The prep work is completed, the shingles are being nailed on, and the only thing left is applying the roofing accessories to finish the job.
But that raises the question: Which accessories are best?
Keith Reece, Re-roof Production Manager for Collis Roofing near Orlando, Fla., uses an assortment of roofing accessories on his projects. Among the accessories Collis Roofing utilizes include valley metal, drip edge, J-vents, lead boots, and off ridge vents.
“As per code, any change in pitch or direction requires a layer of flashing,” Reece said.
The most popular roofing accessory for Collis Roofing is the shingle-over vent made by Lomanco.
“Lomanco is designed to increase airflow throughout the attic and also give an elegant look overall,” Reece said. “This is our most popular accessory.”
Roofing accessories, after all, can be the cherry on top, the icing on the cake for many residential customers.
“All roofing accessories work to some degree for each purpose they are designed,” Reece said. “Lead boots protect pipes against the elements; J-vents protect any vent pipe such as dryers, bathroom fans.”
One of the big mistakes contractors can make is using accessories already on a roof, according to Reece. “Never reuse any accessory on your existing roof,” Reece warned. “Any accessories that look worn or have been sitting for a while should be replaced with new components.”
Reece said all roofing accessories are generally installed while the roof is being installed. “Lomanco is the last step in finishing the roof,” said Reece, noting an average work crew at Collis Roofing ( www.collisroofing.com ) consists of six men per house.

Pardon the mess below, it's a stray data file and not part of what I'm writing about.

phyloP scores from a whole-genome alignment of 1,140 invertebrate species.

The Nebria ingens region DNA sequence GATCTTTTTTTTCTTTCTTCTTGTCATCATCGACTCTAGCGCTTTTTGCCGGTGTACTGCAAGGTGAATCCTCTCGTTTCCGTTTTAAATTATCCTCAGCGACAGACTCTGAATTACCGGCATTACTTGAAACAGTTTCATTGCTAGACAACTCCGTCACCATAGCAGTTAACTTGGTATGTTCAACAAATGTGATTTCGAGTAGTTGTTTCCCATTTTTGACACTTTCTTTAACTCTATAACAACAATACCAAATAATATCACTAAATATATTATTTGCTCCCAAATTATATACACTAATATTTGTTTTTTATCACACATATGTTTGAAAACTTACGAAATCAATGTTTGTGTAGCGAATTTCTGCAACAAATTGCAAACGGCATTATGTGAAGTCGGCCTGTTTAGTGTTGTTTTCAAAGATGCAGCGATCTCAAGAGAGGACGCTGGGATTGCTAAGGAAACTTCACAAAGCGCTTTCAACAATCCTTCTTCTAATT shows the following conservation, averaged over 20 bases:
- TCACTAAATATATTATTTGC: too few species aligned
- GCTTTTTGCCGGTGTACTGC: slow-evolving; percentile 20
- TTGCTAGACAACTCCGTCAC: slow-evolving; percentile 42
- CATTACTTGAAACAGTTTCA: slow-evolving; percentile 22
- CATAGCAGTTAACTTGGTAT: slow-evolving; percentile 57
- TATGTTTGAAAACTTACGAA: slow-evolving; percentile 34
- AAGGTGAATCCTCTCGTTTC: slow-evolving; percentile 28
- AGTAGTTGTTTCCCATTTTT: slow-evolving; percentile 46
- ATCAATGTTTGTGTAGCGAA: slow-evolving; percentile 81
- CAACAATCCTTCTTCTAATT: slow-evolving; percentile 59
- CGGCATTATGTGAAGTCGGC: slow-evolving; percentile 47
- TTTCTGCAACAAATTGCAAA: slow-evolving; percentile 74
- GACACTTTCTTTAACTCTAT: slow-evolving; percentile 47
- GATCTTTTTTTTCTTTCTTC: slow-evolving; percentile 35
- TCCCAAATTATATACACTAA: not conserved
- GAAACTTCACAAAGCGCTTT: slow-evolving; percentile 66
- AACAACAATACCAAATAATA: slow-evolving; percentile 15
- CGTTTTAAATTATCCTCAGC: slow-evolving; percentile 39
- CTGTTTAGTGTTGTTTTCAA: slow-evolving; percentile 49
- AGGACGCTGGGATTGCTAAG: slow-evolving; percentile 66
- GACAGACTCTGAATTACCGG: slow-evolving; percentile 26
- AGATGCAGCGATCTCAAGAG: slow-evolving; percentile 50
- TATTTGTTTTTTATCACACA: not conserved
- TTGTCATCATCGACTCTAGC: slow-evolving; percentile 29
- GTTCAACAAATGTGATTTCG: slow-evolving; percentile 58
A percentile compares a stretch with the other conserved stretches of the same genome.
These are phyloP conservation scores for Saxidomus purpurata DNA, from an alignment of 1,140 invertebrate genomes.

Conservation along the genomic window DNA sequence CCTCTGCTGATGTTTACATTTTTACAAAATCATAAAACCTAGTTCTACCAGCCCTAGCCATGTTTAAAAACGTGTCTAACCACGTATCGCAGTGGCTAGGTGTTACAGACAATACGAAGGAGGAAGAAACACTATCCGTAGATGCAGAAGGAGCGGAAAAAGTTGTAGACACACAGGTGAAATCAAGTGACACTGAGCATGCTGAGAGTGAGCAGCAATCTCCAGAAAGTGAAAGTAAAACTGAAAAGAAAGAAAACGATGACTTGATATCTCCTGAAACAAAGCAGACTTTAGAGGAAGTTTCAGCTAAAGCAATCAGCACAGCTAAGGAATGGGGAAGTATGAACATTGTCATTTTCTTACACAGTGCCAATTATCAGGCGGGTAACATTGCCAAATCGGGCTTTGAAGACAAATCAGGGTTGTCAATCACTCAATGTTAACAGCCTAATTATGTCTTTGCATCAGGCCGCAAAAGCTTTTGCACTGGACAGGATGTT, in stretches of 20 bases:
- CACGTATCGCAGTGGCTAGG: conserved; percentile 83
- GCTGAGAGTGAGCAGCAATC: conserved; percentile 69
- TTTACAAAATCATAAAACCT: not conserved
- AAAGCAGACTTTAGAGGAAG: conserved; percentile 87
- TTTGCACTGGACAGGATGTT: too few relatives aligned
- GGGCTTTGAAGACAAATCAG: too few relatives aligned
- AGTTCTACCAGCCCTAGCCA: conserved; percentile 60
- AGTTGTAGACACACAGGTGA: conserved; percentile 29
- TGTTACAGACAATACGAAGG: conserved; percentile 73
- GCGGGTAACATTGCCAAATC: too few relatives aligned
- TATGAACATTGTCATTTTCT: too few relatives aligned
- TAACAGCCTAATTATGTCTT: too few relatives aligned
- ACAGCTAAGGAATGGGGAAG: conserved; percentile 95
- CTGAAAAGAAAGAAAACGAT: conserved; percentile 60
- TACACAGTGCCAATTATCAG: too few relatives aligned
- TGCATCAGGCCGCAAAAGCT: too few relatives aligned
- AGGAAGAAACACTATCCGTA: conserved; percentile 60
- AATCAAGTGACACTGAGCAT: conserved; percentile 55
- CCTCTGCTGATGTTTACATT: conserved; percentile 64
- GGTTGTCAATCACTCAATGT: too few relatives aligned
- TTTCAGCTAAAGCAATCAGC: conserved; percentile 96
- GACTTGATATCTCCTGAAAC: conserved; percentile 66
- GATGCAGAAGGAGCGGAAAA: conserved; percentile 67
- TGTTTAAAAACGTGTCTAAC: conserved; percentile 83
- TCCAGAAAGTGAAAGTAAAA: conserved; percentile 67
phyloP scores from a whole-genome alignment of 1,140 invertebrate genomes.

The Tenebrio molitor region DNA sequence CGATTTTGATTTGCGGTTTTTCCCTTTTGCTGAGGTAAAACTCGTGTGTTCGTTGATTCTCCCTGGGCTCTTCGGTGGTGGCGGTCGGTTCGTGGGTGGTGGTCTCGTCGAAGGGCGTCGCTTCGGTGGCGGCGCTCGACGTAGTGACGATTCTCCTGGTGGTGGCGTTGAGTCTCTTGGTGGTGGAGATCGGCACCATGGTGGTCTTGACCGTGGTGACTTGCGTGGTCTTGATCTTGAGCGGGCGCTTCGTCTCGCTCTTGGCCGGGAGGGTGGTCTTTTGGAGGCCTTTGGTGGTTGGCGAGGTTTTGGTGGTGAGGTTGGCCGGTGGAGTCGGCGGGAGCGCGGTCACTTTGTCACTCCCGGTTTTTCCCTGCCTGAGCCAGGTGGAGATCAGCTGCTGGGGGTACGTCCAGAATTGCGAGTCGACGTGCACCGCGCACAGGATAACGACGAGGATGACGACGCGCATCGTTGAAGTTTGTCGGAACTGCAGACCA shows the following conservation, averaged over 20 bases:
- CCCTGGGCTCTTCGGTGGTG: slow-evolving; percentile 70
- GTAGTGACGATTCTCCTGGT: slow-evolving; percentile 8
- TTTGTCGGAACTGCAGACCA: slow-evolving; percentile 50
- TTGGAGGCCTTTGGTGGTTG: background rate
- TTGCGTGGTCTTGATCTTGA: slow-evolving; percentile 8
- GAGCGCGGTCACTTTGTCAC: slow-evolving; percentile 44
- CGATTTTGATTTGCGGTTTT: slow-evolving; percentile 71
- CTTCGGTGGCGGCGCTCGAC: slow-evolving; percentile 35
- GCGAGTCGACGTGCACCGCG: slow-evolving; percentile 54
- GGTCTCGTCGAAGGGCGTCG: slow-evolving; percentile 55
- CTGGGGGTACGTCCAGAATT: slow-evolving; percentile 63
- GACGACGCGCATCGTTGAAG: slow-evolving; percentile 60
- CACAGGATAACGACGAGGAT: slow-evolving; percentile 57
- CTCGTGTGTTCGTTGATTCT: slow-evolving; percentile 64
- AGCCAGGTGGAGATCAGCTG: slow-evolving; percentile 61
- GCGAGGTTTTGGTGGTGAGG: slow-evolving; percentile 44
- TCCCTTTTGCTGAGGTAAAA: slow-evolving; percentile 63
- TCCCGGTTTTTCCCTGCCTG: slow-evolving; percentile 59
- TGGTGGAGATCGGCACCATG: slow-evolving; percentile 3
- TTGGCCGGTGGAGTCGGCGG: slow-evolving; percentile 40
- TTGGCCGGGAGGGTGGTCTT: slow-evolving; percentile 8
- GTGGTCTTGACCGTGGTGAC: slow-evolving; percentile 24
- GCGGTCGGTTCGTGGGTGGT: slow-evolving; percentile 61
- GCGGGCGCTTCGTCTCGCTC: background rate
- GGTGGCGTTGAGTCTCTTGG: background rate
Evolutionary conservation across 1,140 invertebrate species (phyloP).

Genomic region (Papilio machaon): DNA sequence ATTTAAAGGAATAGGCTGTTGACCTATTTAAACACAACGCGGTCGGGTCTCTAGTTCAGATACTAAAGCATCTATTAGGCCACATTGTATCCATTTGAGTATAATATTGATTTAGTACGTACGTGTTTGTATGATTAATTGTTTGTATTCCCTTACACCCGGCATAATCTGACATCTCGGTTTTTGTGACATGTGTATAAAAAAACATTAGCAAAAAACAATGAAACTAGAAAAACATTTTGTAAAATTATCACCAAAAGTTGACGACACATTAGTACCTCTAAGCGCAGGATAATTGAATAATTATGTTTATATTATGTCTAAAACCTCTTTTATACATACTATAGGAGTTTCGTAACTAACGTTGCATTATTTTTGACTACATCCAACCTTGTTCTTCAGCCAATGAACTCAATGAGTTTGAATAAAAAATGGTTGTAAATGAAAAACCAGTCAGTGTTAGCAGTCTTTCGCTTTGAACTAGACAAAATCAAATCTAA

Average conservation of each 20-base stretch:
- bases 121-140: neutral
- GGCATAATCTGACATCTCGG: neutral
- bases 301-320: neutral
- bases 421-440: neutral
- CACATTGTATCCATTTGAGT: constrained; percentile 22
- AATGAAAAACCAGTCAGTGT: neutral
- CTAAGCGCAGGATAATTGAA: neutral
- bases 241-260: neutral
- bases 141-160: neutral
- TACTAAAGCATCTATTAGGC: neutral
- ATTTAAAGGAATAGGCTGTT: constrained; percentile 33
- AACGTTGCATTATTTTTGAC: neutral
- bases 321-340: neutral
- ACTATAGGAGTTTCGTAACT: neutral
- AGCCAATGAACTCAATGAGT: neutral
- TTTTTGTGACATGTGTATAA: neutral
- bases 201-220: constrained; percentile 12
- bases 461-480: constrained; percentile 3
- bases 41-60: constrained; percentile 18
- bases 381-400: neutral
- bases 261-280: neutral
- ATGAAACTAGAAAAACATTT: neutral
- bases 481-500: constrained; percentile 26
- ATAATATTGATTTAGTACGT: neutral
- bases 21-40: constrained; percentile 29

“Make sure that the company you hire explains in detail what you are getting for the money you are spending,” Reece advises homeowners. “A lot of companies may try to cut corners and save themselves money on the install.”
Heath Tichenor of Battle Creek (Mich.) Roofing & Insulating said roofing accessories are “pretty simple” to install and his company does it all, including installation of the following: a ridge vent (Shingle Vent II); chimney flashing (0.032 Kynar finished aluminum with reglet hem); step flashing for roof wall transitions; neoprene pipe boots; bath vents; and hip and ridge, depending on shingle being used.
“We also use a custom-made copper ridge cap on higher-end shingles or existing roofs with algae problems,” Tichenor said. “Our goal with roof accessories is to approach the roof as a system, keeping in mind warranty and local building codes.”
Tichenor said it is rare to find a roof that already meets code. “Inadequate ventilation is generally an issue,” he said. “Shower fans in most residential and light commercial structures are rarely vented thru the roof.”
Finishing TouchesRoofmaster Products Co. in Monterey Park, Ca., has been at the forefront of residential accessories for asphalt roofing products for over a decade with their High Quality Roof Flashing (aerosol) Paint.
“In prior years, contractors just left flashings with a raw metal finish, or would paint it just in black or brown if it got painted at all,” said John MacLaughlin, National Marketing Manager at Roofmaster. “In order to get contractors to use it, the product had to be quick, easy and inexpensive.”